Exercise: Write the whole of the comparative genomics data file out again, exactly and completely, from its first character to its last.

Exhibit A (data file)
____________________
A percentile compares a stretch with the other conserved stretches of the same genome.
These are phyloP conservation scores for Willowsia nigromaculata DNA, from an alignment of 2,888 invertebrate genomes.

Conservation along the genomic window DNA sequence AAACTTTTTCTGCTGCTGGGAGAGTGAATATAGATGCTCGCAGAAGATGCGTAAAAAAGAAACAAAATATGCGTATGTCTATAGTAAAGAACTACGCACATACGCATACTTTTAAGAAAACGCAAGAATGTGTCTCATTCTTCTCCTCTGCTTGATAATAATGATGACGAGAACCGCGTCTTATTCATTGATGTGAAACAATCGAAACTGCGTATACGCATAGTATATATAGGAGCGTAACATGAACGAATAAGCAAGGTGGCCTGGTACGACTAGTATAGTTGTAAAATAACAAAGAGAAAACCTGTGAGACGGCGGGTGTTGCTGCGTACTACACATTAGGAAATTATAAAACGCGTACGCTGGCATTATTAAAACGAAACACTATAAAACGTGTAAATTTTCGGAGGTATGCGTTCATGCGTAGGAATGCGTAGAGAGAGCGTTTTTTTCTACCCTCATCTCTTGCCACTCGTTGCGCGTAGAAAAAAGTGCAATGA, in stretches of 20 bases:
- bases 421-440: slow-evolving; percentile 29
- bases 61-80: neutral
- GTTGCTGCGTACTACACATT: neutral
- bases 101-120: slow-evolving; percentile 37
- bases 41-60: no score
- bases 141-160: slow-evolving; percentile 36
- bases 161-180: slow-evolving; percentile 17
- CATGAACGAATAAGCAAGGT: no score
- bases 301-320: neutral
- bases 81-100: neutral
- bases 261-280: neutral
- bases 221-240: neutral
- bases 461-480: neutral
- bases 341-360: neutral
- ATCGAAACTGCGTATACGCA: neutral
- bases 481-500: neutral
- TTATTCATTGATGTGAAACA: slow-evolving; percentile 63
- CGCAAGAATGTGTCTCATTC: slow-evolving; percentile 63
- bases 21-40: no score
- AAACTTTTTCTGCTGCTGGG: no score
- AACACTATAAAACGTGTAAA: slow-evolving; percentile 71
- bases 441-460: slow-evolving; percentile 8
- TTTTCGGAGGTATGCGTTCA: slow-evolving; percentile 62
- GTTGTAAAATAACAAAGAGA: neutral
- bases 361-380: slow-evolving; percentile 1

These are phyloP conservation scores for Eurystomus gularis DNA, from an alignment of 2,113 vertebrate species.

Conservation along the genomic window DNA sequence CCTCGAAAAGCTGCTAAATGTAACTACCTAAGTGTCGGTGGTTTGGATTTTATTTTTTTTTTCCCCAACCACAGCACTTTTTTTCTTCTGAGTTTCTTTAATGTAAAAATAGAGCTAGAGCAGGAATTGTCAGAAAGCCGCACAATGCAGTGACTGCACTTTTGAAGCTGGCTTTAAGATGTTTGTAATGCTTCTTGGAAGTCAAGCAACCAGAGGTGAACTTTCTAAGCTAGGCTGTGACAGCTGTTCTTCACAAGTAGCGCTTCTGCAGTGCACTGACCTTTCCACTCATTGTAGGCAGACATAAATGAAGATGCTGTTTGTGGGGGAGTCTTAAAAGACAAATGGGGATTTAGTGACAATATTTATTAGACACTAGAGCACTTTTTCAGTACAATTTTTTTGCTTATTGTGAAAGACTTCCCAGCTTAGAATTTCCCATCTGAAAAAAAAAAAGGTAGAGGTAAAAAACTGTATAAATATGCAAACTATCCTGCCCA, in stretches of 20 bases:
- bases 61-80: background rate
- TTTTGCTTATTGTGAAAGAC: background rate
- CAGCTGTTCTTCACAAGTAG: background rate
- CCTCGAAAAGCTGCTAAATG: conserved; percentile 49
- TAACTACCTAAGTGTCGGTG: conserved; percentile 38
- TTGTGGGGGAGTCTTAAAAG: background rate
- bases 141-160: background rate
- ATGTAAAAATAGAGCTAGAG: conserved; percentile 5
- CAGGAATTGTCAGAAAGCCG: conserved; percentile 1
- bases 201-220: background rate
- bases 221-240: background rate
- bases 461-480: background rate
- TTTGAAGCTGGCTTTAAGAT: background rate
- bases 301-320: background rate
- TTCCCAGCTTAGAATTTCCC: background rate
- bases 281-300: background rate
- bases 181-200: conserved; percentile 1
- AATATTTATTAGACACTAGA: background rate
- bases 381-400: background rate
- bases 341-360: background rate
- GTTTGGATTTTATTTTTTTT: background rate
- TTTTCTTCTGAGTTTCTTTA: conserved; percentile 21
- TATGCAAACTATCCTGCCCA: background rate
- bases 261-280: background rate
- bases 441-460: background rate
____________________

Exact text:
A percentile compares a stretch with the other conserved stretches of the same genome.
These are phyloP conservation scores for Willowsia nigromaculata DNA, from an alignment of 2,888 invertebrate genomes.

Conservation along the genomic window DNA sequence AAACTTTTTCTGCTGCTGGGAGAGTGAATATAGATGCTCGCAGAAGATGCGTAAAAAAGAAACAAAATATGCGTATGTCTATAGTAAAGAACTACGCACATACGCATACTTTTAAGAAAACGCAAGAATGTGTCTCATTCTTCTCCTCTGCTTGATAATAATGATGACGAGAACCGCGTCTTATTCATTGATGTGAAACAATCGAAACTGCGTATACGCATAGTATATATAGGAGCGTAACATGAACGAATAAGCAAGGTGGCCTGGTACGACTAGTATAGTTGTAAAATAACAAAGAGAAAACCTGTGAGACGGCGGGTGTTGCTGCGTACTACACATTAGGAAATTATAAAACGCGTACGCTGGCATTATTAAAACGAAACACTATAAAACGTGTAAATTTTCGGAGGTATGCGTTCATGCGTAGGAATGCGTAGAGAGAGCGTTTTTTTCTACCCTCATCTCTTGCCACTCGTTGCGCGTAGAAAAAAGTGCAATGA, in stretches of 20 bases:
- bases 421-440: slow-evolving; percentile 29
- bases 61-80: neutral
- GTTGCTGCGTACTACACATT: neutral
- bases 101-120: slow-evolving; percentile 37
- bases 41-60: no score
- bases 141-160: slow-evolving; percentile 36
- bases 161-180: slow-evolving; percentile 17
- CATGAACGAATAAGCAAGGT: no score
- bases 301-320: neutral
- bases 81-100: neutral
- bases 261-280: neutral
- bases 221-240: neutral
- bases 461-480: neutral
- bases 341-360: neutral
- ATCGAAACTGCGTATACGCA: neutral
- bases 481-500: neutral
- TTATTCATTGATGTGAAACA: slow-evolving; percentile 63
- CGCAAGAATGTGTCTCATTC: slow-evolving; percentile 63
- bases 21-40: no score
- AAACTTTTTCTGCTGCTGGG: no score
- AACACTATAAAACGTGTAAA: slow-evolving; percentile 71
- bases 441-460: slow-evolving; percentile 8
- TTTTCGGAGGTATGCGTTCA: slow-evolving; percentile 62
- GTTGTAAAATAACAAAGAGA: neutral
- bases 361-380: slow-evolving; percentile 1

These are phyloP conservation scores for Eurystomus gularis DNA, from an alignment of 2,113 vertebrate species.

Conservation along the genomic window DNA sequence CCTCGAAAAGCTGCTAAATGTAACTACCTAAGTGTCGGTGGTTTGGATTTTATTTTTTTTTTCCCCAACCACAGCACTTTTTTTCTTCTGAGTTTCTTTAATGTAAAAATAGAGCTAGAGCAGGAATTGTCAGAAAGCCGCACAATGCAGTGACTGCACTTTTGAAGCTGGCTTTAAGATGTTTGTAATGCTTCTTGGAAGTCAAGCAACCAGAGGTGAACTTTCTAAGCTAGGCTGTGACAGCTGTTCTTCACAAGTAGCGCTTCTGCAGTGCACTGACCTTTCCACTCATTGTAGGCAGACATAAATGAAGATGCTGTTTGTGGGGGAGTCTTAAAAGACAAATGGGGATTTAGTGACAATATTTATTAGACACTAGAGCACTTTTTCAGTACAATTTTTTTGCTTATTGTGAAAGACTTCCCAGCTTAGAATTTCCCATCTGAAAAAAAAAAAGGTAGAGGTAAAAAACTGTATAAATATGCAAACTATCCTGCCCA, in stretches of 20 bases:
- bases 61-80: background rate
- TTTTGCTTATTGTGAAAGAC: background rate
- CAGCTGTTCTTCACAAGTAG: background rate
- CCTCGAAAAGCTGCTAAATG: conserved; percentile 49
- TAACTACCTAAGTGTCGGTG: conserved; percentile 38
- TTGTGGGGGAGTCTTAAAAG: background rate
- bases 141-160: background rate
- ATGTAAAAATAGAGCTAGAG: conserved; percentile 5
- CAGGAATTGTCAGAAAGCCG: conserved; percentile 1
- bases 201-220: background rate
- bases 221-240: background rate
- bases 461-480: background rate
- TTTGAAGCTGGCTTTAAGAT: background rate
- bases 301-320: background rate
- TTCCCAGCTTAGAATTTCCC: background rate
- bases 281-300: background rate
- bases 181-200: conserved; percentile 1
- AATATTTATTAGACACTAGA: background rate
- bases 381-400: background rate
- bases 341-360: background rate
- GTTTGGATTTTATTTTTTTT: background rate
- TTTTCTTCTGAGTTTCTTTA: conserved; percentile 21
- TATGCAAACTATCCTGCCCA: background rate
- bases 261-280: background rate
- bases 441-460: background rate